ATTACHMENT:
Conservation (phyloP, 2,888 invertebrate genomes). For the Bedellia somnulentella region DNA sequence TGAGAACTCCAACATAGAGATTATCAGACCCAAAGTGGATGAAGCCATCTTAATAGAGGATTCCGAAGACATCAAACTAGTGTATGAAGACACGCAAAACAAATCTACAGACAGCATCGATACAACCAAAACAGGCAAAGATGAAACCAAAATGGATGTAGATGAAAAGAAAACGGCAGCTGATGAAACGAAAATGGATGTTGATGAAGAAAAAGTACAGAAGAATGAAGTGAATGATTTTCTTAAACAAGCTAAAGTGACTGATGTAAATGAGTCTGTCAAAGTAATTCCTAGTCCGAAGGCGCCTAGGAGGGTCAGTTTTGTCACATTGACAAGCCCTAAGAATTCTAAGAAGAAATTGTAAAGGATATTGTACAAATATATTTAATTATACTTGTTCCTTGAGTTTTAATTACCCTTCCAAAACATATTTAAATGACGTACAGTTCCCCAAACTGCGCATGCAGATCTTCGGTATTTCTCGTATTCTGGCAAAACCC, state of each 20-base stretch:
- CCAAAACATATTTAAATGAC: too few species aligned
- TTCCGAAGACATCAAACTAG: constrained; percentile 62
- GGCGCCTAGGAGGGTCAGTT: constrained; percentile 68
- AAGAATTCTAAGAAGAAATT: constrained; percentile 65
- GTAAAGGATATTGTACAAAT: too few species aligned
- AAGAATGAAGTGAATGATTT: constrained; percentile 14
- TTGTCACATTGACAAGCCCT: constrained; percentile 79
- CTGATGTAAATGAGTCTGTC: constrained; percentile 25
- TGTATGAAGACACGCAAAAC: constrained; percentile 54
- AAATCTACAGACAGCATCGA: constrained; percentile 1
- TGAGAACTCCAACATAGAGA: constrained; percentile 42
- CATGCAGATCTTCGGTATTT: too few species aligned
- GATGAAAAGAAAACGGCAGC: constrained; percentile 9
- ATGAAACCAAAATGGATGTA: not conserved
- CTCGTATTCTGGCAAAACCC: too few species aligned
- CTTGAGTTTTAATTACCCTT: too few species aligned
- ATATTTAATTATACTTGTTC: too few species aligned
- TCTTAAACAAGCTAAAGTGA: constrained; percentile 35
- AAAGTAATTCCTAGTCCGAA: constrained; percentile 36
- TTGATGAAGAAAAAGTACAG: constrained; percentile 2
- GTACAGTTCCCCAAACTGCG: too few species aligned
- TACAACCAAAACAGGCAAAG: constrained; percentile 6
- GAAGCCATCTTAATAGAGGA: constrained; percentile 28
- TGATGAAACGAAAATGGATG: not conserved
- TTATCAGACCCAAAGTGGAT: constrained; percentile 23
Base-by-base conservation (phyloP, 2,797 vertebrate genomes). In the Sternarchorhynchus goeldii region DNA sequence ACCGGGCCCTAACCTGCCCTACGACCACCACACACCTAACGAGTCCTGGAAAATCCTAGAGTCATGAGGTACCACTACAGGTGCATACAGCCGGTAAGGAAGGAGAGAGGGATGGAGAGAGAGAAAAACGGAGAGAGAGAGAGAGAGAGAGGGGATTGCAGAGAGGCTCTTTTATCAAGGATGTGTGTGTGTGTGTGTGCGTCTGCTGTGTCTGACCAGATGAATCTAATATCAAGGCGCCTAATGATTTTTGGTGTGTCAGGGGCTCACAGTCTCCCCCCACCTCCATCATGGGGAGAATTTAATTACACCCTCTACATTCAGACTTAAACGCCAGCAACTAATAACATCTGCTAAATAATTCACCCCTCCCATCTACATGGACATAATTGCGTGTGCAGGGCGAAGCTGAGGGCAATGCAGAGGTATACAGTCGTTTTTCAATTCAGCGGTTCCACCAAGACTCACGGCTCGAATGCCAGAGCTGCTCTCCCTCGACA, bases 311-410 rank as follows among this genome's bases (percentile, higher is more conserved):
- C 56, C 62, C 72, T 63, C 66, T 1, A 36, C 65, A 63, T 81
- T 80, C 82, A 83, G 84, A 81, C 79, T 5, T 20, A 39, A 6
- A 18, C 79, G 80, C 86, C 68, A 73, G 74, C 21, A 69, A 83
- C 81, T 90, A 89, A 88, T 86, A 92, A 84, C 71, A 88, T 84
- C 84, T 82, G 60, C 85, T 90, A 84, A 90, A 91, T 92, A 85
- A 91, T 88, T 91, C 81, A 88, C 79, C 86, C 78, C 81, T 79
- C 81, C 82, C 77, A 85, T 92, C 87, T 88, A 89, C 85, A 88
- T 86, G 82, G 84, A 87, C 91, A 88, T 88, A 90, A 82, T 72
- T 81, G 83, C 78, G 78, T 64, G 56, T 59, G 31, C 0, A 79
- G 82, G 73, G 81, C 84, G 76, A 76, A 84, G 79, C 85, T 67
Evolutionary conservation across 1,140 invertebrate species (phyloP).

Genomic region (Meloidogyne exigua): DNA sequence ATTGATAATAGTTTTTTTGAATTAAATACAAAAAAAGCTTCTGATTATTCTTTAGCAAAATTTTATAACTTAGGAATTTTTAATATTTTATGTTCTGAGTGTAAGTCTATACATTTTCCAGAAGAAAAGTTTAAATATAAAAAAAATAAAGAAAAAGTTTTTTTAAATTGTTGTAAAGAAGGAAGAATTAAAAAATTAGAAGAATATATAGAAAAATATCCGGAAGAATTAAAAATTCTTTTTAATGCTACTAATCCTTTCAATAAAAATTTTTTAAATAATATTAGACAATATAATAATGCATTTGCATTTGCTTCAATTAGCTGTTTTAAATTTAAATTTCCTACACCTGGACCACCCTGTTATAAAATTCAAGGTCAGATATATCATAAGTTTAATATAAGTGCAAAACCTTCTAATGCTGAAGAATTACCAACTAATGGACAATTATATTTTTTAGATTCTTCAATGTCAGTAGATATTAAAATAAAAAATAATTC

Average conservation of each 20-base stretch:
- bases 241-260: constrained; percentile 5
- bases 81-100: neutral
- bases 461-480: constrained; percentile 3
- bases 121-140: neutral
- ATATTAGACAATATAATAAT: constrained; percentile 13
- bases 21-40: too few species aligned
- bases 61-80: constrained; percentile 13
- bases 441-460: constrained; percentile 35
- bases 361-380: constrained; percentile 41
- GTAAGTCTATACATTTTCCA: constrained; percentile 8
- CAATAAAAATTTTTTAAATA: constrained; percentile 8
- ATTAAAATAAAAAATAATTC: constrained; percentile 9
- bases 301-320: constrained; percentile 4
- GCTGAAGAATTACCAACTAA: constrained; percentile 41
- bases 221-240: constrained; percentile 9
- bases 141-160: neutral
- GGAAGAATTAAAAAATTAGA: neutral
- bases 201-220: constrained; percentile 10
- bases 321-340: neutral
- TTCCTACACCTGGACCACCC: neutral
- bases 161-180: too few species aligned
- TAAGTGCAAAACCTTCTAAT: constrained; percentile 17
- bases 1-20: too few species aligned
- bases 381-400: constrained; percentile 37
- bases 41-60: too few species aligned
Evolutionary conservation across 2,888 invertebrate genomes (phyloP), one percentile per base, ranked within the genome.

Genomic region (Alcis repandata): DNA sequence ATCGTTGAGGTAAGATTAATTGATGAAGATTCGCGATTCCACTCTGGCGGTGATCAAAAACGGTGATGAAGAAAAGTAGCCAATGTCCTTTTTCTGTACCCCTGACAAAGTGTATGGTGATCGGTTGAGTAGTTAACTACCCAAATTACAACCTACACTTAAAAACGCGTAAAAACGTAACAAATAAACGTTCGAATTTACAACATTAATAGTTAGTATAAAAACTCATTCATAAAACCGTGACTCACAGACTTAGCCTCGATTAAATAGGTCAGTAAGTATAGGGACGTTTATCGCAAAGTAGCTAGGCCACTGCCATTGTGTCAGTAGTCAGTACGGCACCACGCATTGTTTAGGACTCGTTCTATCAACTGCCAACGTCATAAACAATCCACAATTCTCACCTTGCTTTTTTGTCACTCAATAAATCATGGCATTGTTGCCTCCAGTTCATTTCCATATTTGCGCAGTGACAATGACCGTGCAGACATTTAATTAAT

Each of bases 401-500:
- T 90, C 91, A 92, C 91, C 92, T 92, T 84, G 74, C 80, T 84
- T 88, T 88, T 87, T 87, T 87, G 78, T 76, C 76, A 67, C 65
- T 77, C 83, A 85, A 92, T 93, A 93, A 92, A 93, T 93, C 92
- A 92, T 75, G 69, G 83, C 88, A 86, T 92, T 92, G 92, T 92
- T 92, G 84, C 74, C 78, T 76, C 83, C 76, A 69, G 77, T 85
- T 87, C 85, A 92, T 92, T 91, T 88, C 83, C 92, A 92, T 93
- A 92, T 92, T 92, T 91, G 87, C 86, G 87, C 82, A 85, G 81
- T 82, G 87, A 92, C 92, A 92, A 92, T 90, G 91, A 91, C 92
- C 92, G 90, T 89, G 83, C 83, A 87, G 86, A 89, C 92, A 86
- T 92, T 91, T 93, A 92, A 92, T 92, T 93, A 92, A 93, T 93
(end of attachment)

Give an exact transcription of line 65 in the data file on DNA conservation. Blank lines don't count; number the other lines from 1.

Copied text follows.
- bases 41-60: too few species aligned